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Does Herc Take A Shovel To Fox’s New Greg Kinnear Dramedy RAKE??

Published at: Jan. 23, 2014, 4:53 p.m. CST by hercules

I am – Hercules!!

A new Fox dramedy about a debt-riddled criminal defense lawyer from writer-producer Peter Tolan (“Rescue Me”) and director Sam Raimi (“Oz The Great And Powerful”), “Rake” is based on an Australian series created by screenwriter Peter Duncan (“Children of the Revolution,” “Unfinished Sky”) and stars Greg Kinnear (“Baby Mama,” “Anchorman 2”), Miranda Otto (“I, Frankenstein”), John Ortiz (“Luck”) and Tara Summers (“Boston Legal”).

Given the talent behind the series (Tolan wrote the pilot and 23 other episodes of HBO’s incomparable “The Larry Sanders Show”), I was prepared to love it, but I didn’t even like its first episode as much as I enjoyed the pilots for flawed-hero dramedies “Bones,” “House” or “The Finder.” (Some say the original “Rake” pilot, which will air as the fourth episode, turned out better.)

Hitfix’s Alan Sepinwall compares the first episode of “Rake” to the kind of series you’d find on USA and TNT, and I think that’s a fair comparison. If you like the ever-so-slightly quirky procedurals that routinely grace those channels, I believe there’s an excellent chance “Rake” will appeal.

Hitfix says:

... if it wants to be a show you fold laundry to, like the bulk of what USA and TNT program these days — then that's no sin. …

HuffPost TV says:

... At times, "Rake" seems to be running from the fact that it is, actually, a law procedural. It works hard to cover that up with other bits of business, but why not just make the central case really interesting? Instead, we're treated to a lot of gags involving a fish and one more serial killer narrative in a TV scene that reached peak capacity in that arena some time ago. Perhaps the law stuff doesn't seem all that fresh because "Rake" is more interested in being a character study. Fair enough, but that aspect of the show features another set of tropes that have been nearly exhausted in the last decade and a half. … …

The New York Times says:

... a clever look at just how stupidly even smart people behave. …

The Los Angeles Times says:

... promises to be this year's midseason breakout. Not since "The Rockford Files" has a character so delightfully swung between self-defeating defects and accidental heroism. …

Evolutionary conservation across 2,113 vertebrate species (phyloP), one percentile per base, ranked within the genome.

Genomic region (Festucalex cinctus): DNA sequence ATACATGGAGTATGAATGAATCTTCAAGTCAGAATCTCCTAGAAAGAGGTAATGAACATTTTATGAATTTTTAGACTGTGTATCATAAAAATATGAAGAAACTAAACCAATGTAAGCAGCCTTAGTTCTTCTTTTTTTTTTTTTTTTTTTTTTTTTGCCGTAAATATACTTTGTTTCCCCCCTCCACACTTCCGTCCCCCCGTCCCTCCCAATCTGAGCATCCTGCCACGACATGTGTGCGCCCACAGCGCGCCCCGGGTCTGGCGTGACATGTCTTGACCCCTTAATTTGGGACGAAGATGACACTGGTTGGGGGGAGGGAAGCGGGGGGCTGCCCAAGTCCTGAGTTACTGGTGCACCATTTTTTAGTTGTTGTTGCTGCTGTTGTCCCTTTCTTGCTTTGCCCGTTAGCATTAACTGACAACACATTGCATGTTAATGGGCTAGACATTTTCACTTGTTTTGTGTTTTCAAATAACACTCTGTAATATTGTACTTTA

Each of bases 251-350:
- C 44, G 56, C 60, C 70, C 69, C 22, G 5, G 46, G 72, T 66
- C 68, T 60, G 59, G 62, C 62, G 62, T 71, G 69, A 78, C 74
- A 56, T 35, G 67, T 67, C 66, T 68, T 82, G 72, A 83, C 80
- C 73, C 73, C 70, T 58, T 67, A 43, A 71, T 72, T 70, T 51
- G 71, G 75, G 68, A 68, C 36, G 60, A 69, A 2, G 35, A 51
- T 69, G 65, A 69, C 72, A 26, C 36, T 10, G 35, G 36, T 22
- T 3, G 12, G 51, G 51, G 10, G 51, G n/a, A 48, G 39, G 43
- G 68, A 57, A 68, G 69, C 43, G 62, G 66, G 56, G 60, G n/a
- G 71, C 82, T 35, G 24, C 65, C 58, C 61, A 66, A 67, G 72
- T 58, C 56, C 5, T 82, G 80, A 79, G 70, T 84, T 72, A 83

The Chicago Sun-Times says:

... a fun, entertaining spin on the legal procedural and an ideal showcase for Kinnear’s rakish charm. …

The San Francisco Chronicle says:

... Kinnear is great in the role because he doesn’t look like a loser — quite the opposite--and that’s important…

The Washington Post says:

... easily one of the more confident network dramas to come our way of late. It’s a procedural (in an episode shared with critics last year, Kinnear’s character — Keegan Deane — defends a cannibal against murder charges), but it’s just un­or­tho­dox enough to make me eager to see more. …

The Pittsburgh Post-Gazette says:

... as Fox shows go, "Rake" is not all that edgy or innovative. … if "House" is the model, "Rake" is a somewhat stale successor. …

The Boston Herald says:

... seems to suggest the character darkness found in such cable hits as “Breaking Bad,” but it pulls its punches too often and opts for the co¬medic tap on the shoulder. … There might be a good drama in “Rake,” but right now the jury is still out.

The Boston Globe says:

... The degree to which viewers will enjoy the new Fox series “Rake,” will depend on how high their threshold is for watching a charismatic, talented person repeatedly sabotage himself while trying the patience of those around him. …

USA Today says:

... whatever made this character work in Australia has been lost. Shifted to a new hemisphere, he feels less like a person than a grab-bag collection of problems and quirks, with his flaws and skills equally exaggerated beyond tolerance. …

Variety says:

... Although TV has no shortage of roguish ne’er-do-wells, they are seldom as entertaining — at least initially — as the protagonist in “Rake,” a lawyer/womanizer/compulsive gambler whose life is a runaway train wreck occasionally interrupted by high-profile, slightly bizarre cases. Alas, the quirky legal shenanigans that give the series, presumably, its procedural foundation are also the least interesting aspect of the show, which features Greg Kinnear’s comic abilities with a tone that perhaps most closely resembles CBS’ “The Good Wife.” …

9 p.m. Thursday. Fox.

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